We have conducted a series of experiments in 0.01-molal chloride solutions at 200°C and 2 kbar on the muscovite–quartz–sanidine equilibrium for variable solid/fluid ratios, which in these experiments are proportional to the surface area of the solids. The quench pH decreases with increasing solid/fluid ratios for runs with starting solution compositions in the sanidine field (i.e., relatively alkaline solutions), but increases with increasing solid/fluid ratios for runs with starting solutions in the muscovite field (i.e., relatively acid). The two trends intersect at a solid/fluid ratio of ~1/16, which is the ratio that yields the narrowest equilibrium reversals; in turn these reversals agree well with the independently-calculated log K (200°C 2 kbar).

For the same reaction in 0.01-molal chloride solutions at 205°C and 17 bar vapor pressure, the same trend of quench pH-vs.-solid/fluid ratio is observed for the runs approaching equilibrium from the muscovite field as for the 2 kbar runs, but no clear trend emerges from the runs approaching equilibrium from the sanidine field. Taken together, the experiments at 2 kbar and 17 bar indicate that surface reactions cannot account for the two trends in quench pH; if they did, the trends observed on approaching equilibrium from both sides would be the same, which they are not. We conclude that dilute solutions are appropriate for collecting high-temperature/high-pressure equilibrium data provided one uses the rapid-quench technique with solid/fluid mass ratios of ~1 /16.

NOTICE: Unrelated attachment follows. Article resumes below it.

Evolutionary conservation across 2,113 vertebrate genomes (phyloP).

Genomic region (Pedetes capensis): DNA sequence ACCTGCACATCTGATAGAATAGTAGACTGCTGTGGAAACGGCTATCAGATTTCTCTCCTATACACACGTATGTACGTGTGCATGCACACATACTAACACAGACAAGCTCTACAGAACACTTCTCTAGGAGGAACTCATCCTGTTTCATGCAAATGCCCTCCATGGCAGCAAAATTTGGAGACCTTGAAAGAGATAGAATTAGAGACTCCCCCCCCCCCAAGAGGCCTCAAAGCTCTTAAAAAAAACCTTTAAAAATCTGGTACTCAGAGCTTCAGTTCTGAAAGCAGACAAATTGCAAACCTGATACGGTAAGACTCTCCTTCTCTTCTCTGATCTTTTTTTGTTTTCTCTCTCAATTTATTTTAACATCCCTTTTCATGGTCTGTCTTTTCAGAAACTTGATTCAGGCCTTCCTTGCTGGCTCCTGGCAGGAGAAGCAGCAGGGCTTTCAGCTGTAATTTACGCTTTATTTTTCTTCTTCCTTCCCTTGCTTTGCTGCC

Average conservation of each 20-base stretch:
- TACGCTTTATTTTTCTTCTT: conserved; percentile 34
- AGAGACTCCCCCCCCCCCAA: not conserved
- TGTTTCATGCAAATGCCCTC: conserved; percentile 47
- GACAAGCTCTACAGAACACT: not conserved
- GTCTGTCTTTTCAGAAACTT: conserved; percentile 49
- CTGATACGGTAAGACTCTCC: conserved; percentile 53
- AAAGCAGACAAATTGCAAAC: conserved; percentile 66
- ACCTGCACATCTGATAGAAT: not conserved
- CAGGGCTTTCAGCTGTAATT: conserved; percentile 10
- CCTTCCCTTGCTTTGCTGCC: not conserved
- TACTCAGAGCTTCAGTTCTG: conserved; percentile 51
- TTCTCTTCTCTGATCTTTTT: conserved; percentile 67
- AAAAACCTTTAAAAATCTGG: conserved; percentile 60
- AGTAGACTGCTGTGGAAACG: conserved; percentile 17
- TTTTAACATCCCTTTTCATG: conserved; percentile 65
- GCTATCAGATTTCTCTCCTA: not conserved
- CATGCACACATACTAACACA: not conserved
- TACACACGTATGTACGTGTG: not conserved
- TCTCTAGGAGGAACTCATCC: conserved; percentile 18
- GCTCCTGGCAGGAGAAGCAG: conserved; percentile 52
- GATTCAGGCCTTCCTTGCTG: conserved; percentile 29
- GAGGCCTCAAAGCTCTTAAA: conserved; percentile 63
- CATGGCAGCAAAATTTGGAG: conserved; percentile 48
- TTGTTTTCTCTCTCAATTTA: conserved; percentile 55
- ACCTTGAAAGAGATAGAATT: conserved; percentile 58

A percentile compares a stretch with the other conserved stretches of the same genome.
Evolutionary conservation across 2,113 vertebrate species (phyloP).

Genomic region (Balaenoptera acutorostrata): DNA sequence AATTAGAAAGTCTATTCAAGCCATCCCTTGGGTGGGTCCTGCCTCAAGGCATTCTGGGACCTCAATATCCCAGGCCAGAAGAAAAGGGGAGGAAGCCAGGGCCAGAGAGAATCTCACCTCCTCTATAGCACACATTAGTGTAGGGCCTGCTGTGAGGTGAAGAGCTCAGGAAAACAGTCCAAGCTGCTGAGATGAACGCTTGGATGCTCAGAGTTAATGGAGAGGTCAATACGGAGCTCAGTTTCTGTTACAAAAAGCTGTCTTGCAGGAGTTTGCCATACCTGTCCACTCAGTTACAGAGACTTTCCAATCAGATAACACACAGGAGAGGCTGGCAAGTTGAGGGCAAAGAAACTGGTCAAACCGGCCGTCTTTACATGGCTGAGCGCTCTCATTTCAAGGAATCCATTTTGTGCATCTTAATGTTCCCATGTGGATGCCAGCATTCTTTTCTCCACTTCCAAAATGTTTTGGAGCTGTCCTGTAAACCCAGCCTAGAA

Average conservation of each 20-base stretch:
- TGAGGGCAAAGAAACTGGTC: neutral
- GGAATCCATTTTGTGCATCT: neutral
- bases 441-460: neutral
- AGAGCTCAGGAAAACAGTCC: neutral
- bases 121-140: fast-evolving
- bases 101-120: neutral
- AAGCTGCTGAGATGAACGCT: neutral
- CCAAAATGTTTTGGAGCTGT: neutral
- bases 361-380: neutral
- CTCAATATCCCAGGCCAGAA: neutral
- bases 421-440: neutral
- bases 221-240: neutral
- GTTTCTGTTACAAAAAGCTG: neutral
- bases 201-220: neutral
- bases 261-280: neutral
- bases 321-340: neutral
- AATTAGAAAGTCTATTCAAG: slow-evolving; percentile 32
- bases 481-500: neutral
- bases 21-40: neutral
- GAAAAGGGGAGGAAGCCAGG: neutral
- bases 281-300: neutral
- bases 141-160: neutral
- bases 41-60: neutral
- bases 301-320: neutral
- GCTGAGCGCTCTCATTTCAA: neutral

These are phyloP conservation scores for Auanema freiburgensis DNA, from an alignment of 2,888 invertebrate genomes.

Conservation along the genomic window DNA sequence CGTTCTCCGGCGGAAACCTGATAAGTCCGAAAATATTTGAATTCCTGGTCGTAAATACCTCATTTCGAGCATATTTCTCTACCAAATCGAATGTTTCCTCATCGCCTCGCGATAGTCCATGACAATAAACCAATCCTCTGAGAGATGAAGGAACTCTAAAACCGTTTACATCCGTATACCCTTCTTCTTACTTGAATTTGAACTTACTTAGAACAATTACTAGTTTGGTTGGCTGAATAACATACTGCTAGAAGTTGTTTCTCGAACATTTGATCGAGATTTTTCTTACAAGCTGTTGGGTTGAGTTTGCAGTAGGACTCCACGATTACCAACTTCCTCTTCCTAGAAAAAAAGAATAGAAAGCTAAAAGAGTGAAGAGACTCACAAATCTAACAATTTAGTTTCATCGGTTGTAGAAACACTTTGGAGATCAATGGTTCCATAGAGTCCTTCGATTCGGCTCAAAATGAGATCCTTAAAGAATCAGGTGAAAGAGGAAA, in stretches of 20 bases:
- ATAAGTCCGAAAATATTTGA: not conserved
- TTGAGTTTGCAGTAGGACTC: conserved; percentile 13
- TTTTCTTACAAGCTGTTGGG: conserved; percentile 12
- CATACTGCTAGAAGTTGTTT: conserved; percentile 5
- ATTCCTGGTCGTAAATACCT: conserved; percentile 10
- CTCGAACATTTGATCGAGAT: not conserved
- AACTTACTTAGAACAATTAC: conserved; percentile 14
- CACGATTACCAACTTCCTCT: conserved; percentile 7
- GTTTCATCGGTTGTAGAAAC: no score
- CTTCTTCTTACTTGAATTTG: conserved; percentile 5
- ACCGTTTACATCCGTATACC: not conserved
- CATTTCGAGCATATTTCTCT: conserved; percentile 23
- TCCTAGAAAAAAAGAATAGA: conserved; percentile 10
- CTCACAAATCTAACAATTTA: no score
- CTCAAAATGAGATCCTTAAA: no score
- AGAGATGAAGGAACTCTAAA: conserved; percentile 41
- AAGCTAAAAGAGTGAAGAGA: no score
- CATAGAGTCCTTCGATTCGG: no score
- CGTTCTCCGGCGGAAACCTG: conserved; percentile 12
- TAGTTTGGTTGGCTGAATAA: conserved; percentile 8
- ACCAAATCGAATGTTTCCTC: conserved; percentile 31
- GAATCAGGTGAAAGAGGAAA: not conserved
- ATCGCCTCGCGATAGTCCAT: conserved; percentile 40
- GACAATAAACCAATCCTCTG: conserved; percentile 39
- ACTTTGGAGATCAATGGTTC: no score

The rapid-quench, dilute chloride solution technique was also used to determine log K vs. T for the muscovite–quartz–sanidine reaction at 2 kbar and solid/fluid ~1/16 over the interval 200–500°C. The log K's, determined via aqueous-speciation calculations for each T and P, coincide with the log K's calculated independently from the thermodynamic properties of the reactants and products.

This content is PDF only. Please click on the PDF icon to access.

First Page Preview

First page PDF preview
You do not have access to this content, please speak to your institutional administrator if you feel you should have access.